• Speedy resolution of complex issues with minimal resources
  • Tackling challenges in a timely and systematic fashion
  • Mission-centric context with a warrior mindset


Despite having the relevant skills and attitude to be successful in the cybersecurity, there is a minimal representation of these ex-servicemen in the corporate sector because,

1.   There is low visibility of cybersecurity as a potential second career path before or during the transition

2.   There are no structured resettlement programs toward cybersecurity for the retiring personnel

3.   Transitioning veterans may not see how their military experience translates to job readiness in the private sector

4.   While in service usually they do not need to seek industry certifications. Also, the active duty and frequent deployments do not give a scope to study and do certifications voluntarily as well

5.   After retirement with the urgency of resettlement the veterans pick up a job that comes first on their way, which may or may not be relevant to their experience and expertise from the military life. So most of the time their talent remains untapped and underutilized

6. Also after separation from the services, the resettlement priorities do not leave an option for the retiring personnel to invest time & money in industry-relevant certifications and training

7. Global certifications are extremely expensive and there is a lack of awareness about equivalent certifications approved by the national-level council, that are affordable, and highly recognized by the industry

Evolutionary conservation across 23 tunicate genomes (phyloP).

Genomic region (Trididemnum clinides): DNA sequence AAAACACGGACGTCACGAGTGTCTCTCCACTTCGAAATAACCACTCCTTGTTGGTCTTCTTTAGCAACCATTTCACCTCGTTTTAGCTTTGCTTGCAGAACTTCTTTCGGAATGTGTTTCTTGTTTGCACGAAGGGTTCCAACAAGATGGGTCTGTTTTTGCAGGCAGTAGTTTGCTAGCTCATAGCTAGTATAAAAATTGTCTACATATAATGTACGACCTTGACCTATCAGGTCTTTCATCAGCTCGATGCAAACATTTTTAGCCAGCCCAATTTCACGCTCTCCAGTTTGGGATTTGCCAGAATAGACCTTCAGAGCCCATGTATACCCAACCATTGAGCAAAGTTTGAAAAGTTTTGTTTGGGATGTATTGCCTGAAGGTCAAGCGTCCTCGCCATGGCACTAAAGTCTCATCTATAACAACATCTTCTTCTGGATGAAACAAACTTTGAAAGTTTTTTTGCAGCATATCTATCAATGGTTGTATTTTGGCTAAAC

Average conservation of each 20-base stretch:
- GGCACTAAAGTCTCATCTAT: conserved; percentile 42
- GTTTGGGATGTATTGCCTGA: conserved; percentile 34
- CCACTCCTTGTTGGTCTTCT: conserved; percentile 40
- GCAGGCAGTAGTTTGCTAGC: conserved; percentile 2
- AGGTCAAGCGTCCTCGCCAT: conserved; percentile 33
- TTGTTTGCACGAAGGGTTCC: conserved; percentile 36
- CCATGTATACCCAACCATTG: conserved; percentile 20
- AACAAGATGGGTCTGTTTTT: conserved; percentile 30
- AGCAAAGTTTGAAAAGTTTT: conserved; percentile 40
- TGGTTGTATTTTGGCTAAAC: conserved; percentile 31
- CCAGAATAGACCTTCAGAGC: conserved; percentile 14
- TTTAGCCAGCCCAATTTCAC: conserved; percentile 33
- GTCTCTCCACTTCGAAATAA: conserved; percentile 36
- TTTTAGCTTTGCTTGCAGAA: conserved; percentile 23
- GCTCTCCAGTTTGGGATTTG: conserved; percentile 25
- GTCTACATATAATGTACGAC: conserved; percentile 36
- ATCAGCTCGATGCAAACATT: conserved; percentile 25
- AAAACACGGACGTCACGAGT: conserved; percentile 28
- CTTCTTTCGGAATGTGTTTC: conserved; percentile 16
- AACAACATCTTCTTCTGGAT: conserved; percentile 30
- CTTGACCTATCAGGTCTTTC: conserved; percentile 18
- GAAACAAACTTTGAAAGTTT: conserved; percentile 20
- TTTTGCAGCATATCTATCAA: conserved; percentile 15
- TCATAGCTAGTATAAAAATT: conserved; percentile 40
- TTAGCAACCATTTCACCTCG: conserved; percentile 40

8.   On the other hand, the civilian workforce is built on degrees and certifications and the veterans are most likely to be removed from the hiring funnel on the basis of a lack of certification.

No matter how much more real-life experience and personal character a veteran might bring to the table, without the proper credentials, they may not get a job that would put their extensive training to relevant use.

9.   Most corporate employers and talent acquisition team members do not have the knowledge of the military and the main challenge they face is a lack of understanding of the skill sets veterans have, that can translate to cybersecurity positions.

The opportunity:

 There exists an opportunity for the ex-military technical workforce in an effort to address the growing demand for cyber talent across the country and beyond.

Opportunity to build on the existing scenario, identify the missing stones for improvement, and increase the speed to move our transitioned warriors to a rewarding second career in the field of cybersecurity.

An opportunity for our military veterans to continue to support a mission that protects citizens, critical information, and national security online!

The solution:

The ex-military talent would benefit from well-informed coaching and guidance, access to cyber labs, and an on-job training/internship.

Well equipped with a thorough understanding of diverse opportunities in the cybersecurity space and an appropriate short and affordable training & certification, the ex-servicemen can rapidly get on to work, provide fresh and diverse ideas and bring practical hands-on solutions backed with experience to the corporate sector.


The whole of the cyber industry is facing a pressing shortage of talent. Veterans inherently have an edge when it comes to cybersecurity.

The increased demand for cybersecurity professionals also presents a great opportunity for ex-servicemen with technology backgrounds to train for a long-term, meaningful second career that’s just as challenging and as rewarding as being Military personnel.

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*2 –

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*4 – cybersecurity: India poised to be cybersecurity hub as Covid ups virus threats, IT News, ET CIO (

Skillster on its mission to facilitate meaningful career opportunities for our heroes suggests, ‘Cybersecurity’ as an avenue to build a rewarding second career for the veterans.

For the Cyber industry, Skillster is working towards expanding the critical, diverse pipeline of skilled professionals for in-demand talent.